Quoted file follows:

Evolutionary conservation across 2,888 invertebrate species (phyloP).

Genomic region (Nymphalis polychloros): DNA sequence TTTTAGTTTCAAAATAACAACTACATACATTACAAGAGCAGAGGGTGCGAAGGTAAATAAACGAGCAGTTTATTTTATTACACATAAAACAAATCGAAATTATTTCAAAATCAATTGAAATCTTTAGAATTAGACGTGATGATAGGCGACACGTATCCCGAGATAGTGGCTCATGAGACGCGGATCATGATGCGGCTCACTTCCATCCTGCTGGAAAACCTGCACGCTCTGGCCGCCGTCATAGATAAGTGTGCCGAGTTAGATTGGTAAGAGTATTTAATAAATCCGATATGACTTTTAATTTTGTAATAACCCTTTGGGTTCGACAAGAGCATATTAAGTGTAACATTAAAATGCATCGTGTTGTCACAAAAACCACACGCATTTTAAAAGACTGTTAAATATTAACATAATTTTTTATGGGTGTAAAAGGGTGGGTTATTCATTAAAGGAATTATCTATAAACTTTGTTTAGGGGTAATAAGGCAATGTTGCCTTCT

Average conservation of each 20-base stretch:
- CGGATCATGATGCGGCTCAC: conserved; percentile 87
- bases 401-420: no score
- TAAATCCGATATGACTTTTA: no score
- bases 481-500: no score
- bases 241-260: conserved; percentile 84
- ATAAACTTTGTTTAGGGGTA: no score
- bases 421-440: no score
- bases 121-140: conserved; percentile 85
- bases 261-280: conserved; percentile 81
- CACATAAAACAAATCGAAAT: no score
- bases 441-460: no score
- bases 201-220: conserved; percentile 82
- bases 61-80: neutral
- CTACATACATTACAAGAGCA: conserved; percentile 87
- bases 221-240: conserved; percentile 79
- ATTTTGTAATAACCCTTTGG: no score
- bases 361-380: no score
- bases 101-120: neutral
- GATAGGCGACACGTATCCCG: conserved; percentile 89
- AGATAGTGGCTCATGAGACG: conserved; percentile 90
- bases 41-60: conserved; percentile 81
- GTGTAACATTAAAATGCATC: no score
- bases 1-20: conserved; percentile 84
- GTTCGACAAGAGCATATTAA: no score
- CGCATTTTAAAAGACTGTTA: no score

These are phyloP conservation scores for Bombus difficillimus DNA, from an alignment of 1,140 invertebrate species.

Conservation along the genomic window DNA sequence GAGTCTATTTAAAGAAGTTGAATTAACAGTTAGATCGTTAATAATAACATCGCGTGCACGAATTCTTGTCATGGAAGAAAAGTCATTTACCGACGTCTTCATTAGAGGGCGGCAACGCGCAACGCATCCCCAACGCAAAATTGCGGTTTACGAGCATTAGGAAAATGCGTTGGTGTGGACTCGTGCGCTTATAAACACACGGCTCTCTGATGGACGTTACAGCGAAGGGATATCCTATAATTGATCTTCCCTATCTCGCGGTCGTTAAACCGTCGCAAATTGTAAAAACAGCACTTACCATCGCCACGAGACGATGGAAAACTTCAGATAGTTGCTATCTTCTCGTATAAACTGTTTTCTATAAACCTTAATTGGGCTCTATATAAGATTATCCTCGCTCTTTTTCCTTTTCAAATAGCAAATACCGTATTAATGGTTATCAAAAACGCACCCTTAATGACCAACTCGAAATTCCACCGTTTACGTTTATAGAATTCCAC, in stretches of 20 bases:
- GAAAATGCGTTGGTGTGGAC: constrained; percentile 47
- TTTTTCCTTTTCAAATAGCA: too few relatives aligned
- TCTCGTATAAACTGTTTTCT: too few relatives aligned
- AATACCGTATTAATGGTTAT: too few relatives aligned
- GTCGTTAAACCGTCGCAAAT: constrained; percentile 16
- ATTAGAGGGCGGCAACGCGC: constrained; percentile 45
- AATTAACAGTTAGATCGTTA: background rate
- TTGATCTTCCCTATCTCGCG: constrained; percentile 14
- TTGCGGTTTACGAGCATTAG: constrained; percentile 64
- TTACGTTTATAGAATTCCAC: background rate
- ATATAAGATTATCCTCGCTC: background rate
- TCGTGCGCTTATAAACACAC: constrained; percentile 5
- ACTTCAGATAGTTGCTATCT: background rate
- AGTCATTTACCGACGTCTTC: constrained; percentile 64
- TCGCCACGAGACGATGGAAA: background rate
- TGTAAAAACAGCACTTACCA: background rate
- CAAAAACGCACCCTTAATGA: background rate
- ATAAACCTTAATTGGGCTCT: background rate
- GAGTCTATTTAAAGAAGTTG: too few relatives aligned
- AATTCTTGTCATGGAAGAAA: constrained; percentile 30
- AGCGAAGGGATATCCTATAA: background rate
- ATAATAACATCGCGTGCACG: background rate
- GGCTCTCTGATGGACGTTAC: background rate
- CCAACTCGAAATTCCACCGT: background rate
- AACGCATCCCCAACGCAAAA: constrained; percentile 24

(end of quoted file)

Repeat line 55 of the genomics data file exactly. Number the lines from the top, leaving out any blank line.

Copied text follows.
- AACGCATCCCCAACGCAAAA: constrained; percentile 24